- Auto Tour
- On the Avenue
If going south on Hwy 101, Pepperwood is the first stop on your journey. Needless-to-say, going north would make Pepperwood your last stop. Now doesn't that make you sad? You can turn around and do the journey again or go forward to see what other adventures await in the Redwood Region.
In 1955, The Big Flood swept over the plain and in Pepperwood, wiped out stores, a school, gas stations, a church, and much more. Then Pepperwood was hit with another flood in 1964 that took out all that remained. Although there are no services, and isn't a 'town' any longer, there is a collection of residents who love their community. Many of these residents own and operate road-side produce stands. With the rich soil and great weather, the produce is terrific! You can catch them mostly in spring and summer along the Avenue of the Giants. Pick up some snacks for your journey.
Don't forget to stop at the Pepperwood Hwy 101 exit for a free Auto Tour booklet of the Avenue.
Redcrest made its debut as a town in 1919. It was nothing more than a logging camp at the time. This fair little town is reminiscent of a 1952 movie starring Kirk Douglas named, "The Big Trees" set in the heart of the redwoods in the early 1900's featuring the events of a logging town.
Because of its location atop a hillside, Redcrest survived both the flood in 1955 and 1964, while other towns in the surrounding area suffered much damage.
True to its roots (pun intended), Redcrest had an operating saw mill that employed over 100 people (Eel River Sawmills) until recently. It struggled to stay open from the late 1990's to early 2000. April 2004, the sawmill auctioned off its property.
When in the area, don't miss the popular Eternal Tree, which is a 20-foot room in a living redwood. We encourage you to sign the guest book. The Immortal Tree stands near Redcrest and has overcome floods, fires, lightning strikes, and even the attempt of logger's to fall it.
Weott use to be a mover and shak... well, just a mover. I say this because it straddled the Avenue but the 1964 flood devastated the town and completely washed it (and several others) away. It was time to relocate and is currently nestled next to hwy 101.
The town itself was named after the Native American Wiyot Indians. Wiyots have lived in the Northern California coastal region for thousands of years occupied in hunting wildlife, salmon fishing, basketry, and gathering roots for medicine and food. (www.wiyot.com)
Weott residents and travelers today enjoy the gorgeous surroundings. There are tons of things for you do here, like hiking & fishing, camping in the State Park, or jumping in a canoe or kayak to have an adventure down the Eel River. On your way down the Avenue, we encourage you to stop by the Humboldt Redwoods State Park vistor center, just south of town.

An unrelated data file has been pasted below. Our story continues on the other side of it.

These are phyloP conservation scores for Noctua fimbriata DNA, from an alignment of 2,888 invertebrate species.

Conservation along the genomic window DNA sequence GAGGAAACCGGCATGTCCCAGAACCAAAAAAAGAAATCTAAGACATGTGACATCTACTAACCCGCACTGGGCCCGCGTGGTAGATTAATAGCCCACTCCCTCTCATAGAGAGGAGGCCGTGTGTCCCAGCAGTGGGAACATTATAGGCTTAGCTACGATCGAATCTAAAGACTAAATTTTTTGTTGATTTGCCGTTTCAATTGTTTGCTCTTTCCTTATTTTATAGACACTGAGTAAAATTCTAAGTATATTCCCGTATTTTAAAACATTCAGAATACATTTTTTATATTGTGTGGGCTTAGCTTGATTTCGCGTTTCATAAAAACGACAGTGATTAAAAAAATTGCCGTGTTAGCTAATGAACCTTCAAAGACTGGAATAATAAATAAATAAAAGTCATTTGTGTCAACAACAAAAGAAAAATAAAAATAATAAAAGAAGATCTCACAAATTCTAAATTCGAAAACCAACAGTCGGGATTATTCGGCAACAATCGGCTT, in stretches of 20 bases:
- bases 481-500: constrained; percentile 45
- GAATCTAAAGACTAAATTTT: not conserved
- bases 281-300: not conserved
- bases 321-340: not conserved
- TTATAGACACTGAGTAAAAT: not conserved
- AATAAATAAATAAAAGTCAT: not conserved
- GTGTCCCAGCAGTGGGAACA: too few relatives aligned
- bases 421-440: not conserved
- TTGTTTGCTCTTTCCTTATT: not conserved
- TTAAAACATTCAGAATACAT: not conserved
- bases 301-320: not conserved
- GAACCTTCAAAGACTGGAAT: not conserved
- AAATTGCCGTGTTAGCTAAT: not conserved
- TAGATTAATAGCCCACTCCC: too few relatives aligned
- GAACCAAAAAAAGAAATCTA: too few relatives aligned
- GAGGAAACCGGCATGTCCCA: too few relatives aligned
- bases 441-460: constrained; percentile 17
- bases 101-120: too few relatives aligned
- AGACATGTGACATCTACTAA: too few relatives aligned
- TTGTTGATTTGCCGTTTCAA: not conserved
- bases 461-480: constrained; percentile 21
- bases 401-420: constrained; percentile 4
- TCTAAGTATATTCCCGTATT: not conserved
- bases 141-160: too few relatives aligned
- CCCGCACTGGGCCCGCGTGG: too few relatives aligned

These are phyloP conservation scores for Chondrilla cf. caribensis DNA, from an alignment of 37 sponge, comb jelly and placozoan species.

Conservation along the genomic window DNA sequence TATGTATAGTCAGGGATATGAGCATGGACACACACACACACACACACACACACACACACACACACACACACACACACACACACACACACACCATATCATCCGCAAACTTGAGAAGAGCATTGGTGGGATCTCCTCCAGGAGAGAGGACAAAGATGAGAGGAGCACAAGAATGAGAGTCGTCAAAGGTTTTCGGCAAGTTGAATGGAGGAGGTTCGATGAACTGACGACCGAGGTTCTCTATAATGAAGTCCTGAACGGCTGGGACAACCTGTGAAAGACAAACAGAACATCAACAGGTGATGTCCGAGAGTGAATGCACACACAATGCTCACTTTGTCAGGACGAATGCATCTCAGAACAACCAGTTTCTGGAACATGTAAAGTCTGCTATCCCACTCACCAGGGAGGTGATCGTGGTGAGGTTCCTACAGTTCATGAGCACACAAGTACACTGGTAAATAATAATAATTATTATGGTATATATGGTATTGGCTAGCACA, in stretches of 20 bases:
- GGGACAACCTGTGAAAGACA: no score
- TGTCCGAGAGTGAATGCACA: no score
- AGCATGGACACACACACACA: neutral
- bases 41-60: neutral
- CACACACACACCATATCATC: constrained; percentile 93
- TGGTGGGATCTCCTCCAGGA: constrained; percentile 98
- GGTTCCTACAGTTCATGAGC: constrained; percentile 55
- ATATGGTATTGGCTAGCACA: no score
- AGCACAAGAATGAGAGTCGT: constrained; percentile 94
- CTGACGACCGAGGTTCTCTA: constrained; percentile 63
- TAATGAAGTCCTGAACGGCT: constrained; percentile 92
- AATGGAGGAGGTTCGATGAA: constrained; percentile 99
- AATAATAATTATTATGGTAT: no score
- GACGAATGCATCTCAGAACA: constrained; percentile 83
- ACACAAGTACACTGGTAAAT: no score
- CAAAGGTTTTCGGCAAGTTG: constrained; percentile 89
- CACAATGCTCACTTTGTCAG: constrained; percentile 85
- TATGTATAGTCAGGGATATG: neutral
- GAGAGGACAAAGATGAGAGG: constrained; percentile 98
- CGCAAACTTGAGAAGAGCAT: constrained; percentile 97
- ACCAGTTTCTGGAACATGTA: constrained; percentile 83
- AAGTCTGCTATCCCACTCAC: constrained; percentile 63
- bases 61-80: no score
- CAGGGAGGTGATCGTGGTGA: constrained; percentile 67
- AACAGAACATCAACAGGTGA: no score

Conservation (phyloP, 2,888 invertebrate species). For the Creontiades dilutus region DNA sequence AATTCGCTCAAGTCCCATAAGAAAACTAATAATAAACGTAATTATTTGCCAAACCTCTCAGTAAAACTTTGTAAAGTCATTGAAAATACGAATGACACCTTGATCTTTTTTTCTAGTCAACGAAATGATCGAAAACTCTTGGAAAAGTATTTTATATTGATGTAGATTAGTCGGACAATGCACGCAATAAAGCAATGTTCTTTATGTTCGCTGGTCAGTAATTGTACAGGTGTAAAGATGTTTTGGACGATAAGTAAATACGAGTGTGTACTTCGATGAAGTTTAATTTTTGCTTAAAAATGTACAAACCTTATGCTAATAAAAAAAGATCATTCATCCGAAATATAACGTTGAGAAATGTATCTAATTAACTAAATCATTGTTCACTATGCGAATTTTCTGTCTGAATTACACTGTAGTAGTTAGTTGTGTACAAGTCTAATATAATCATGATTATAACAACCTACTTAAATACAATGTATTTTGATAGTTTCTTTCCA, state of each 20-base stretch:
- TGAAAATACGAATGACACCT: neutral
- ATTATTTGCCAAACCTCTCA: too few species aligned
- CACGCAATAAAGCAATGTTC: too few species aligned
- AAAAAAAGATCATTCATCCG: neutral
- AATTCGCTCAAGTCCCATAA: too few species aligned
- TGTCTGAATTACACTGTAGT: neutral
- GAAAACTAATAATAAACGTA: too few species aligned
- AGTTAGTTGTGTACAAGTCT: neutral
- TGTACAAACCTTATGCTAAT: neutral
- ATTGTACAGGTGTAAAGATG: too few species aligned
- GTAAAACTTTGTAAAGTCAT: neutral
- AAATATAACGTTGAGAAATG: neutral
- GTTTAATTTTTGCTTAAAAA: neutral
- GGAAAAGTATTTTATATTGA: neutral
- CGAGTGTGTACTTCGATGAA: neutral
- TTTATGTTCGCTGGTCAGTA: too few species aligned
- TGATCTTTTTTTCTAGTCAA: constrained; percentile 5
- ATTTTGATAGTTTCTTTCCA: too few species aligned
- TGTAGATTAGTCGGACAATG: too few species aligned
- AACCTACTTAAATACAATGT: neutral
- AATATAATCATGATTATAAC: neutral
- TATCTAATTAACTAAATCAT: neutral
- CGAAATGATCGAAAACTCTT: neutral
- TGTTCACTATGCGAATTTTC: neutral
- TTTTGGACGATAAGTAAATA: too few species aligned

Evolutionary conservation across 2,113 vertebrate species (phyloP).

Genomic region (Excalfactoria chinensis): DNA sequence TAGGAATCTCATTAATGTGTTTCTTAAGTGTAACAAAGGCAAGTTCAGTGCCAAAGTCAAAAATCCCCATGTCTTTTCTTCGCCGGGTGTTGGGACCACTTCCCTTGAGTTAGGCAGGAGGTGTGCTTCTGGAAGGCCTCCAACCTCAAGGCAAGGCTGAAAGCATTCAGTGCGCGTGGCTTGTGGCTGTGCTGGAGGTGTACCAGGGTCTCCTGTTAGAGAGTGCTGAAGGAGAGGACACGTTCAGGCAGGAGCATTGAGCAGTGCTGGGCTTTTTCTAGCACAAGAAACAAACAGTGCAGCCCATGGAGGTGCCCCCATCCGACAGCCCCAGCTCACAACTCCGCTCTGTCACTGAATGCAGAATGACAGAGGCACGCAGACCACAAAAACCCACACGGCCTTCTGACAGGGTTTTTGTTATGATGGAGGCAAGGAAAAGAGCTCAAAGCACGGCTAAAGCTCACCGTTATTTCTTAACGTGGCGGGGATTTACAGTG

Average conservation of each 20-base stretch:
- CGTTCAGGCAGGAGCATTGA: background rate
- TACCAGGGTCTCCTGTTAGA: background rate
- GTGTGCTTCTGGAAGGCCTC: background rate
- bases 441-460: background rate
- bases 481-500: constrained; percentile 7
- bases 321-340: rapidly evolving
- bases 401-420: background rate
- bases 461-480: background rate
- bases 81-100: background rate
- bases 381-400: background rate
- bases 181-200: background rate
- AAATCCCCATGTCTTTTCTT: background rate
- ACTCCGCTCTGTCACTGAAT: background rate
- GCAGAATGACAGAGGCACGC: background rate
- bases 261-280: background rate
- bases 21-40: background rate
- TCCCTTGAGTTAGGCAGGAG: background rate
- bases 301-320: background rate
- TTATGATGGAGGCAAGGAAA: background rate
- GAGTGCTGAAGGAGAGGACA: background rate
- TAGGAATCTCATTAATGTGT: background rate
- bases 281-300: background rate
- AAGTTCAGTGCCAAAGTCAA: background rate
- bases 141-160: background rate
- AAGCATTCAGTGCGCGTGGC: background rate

Before Myers Flat was founded in 1867, it was purchased during the Gold Rush by Elias & Andrew Myers for $1,000. The Lolangkok tribe called the area Kunteltcobetl but it soon began to be known as Myers to the settlers.
Even though it was remote, because of the traffic, the next generation of Myers (who were known for their planting 700 apple trees, 300 pear trees, and flower gardens) decided to build a hotel to serve as a station line stop. Today, that hotel still stands and nearby is the Myers family cemetary.
Myers Flat is located in the heart of the Humboldt Redwoods State Park on the Avenue of the Giants. With easy access off highway 101, you can soak up some local color by visiting businesses providing a variety of services. Make a stop at the Post Office to mail your post cards, drive through a tree (everyone should have this experience at least once), or just stand in awe as you take in the trees. Myers Flat is friendly, warm, and invites you to visit.
Miranda, an adorable town with about 350 residents, is home to the local middle school and high school (Southern Humboldt Unified School District and South Fork High School). An alternative school (Osprey) rests on the property of the old Miranda Junior High.
Some say the town was named by a former post mistress and was the hub of over 50 logging operations up until the 1950s.
Discover Miranda for yourself! Take a walk to the river, do some shopping, have lunch, visit the galleries. It's a great place to stop on your trip through the avenue.
So here we are at the end of the Avenue. We've saved the best for last. Phillipsville, with it's population around 100, is famous for old growth redwoods and California's largest and oldest standing redwood trees. Having said that, there are debates in the region regarding the oldest and tallest trees -- just know that the trees here are huge and note-worthy.
There are several places to stay if you'd like to spend the night around Phillipsville. In addition to finding groceries, gas, and other points of interest there are several river access points.
You should turn your car around at this point and start over! If that isn't possible due to time constraints, just take an extra moment in Phillipsville. Have a little zen moment to fit in your pocket before you get back on Hwy 101. Here's what you do: take one last look up at these majestic redwoods, inhale deeply, and let your cares slip away. Aren't you glad Phillipsville was hear so you could have closure on your adventure?